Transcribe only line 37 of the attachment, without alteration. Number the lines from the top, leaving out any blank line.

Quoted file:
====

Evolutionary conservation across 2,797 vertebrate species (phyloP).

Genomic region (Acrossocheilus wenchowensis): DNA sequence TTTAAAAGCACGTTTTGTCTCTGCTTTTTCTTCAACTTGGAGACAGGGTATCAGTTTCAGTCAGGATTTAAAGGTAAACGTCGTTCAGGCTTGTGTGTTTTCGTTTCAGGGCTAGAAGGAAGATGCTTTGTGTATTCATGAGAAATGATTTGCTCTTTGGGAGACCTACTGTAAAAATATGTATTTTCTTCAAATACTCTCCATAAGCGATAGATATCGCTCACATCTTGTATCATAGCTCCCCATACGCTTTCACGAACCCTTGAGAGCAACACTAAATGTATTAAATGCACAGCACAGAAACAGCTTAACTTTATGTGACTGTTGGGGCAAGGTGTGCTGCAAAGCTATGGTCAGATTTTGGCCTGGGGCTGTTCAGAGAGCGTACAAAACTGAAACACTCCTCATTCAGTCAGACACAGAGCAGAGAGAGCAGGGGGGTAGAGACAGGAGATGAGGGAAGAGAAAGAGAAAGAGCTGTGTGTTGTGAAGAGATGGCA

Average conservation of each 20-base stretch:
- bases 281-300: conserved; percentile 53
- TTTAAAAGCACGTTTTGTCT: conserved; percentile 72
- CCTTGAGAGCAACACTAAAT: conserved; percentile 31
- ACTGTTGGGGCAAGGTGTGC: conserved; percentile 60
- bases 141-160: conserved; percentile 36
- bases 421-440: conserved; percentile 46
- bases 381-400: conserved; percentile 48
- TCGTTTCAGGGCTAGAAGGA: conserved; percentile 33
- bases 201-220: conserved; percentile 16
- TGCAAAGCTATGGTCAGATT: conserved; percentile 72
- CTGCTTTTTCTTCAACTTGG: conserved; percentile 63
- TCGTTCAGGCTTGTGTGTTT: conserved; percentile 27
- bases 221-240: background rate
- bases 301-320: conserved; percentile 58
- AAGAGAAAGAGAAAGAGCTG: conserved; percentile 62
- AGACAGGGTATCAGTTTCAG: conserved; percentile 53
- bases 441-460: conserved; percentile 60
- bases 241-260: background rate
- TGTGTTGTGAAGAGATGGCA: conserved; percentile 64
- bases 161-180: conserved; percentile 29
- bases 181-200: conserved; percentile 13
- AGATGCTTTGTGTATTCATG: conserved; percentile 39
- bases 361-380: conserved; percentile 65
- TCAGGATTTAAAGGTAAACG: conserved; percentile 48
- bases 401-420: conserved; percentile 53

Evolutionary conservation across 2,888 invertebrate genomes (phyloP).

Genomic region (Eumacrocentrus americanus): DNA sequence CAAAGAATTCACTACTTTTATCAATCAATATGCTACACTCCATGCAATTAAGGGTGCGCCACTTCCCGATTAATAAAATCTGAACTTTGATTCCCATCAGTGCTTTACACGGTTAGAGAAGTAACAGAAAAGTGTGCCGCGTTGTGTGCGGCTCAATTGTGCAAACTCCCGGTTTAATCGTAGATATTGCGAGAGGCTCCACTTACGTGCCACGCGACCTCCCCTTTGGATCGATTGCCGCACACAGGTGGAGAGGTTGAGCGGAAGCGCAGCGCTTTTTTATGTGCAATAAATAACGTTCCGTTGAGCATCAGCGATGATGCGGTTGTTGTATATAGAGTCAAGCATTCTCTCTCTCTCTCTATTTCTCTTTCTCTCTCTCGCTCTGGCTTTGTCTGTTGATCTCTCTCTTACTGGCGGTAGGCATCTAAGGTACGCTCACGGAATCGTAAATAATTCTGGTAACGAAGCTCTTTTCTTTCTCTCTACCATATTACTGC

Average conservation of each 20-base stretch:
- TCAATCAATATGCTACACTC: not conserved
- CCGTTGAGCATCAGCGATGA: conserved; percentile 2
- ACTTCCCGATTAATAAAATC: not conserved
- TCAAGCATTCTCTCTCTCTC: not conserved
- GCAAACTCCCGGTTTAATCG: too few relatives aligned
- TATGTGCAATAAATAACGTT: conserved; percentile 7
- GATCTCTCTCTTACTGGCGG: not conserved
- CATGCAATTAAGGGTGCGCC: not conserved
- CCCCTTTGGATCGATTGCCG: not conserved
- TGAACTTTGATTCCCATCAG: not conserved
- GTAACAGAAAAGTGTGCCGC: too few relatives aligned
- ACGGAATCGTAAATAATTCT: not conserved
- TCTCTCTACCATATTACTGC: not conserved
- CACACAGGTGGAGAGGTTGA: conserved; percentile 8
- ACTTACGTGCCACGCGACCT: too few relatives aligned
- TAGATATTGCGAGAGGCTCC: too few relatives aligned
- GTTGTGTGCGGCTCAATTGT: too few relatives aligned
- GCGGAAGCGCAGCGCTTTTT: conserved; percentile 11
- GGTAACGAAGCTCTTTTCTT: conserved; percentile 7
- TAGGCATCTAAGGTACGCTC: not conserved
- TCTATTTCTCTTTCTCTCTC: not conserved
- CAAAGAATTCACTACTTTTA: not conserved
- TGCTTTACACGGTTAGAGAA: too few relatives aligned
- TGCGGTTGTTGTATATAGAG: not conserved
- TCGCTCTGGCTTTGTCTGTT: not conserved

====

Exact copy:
- TATGTGCAATAAATAACGTT: conserved; percentile 7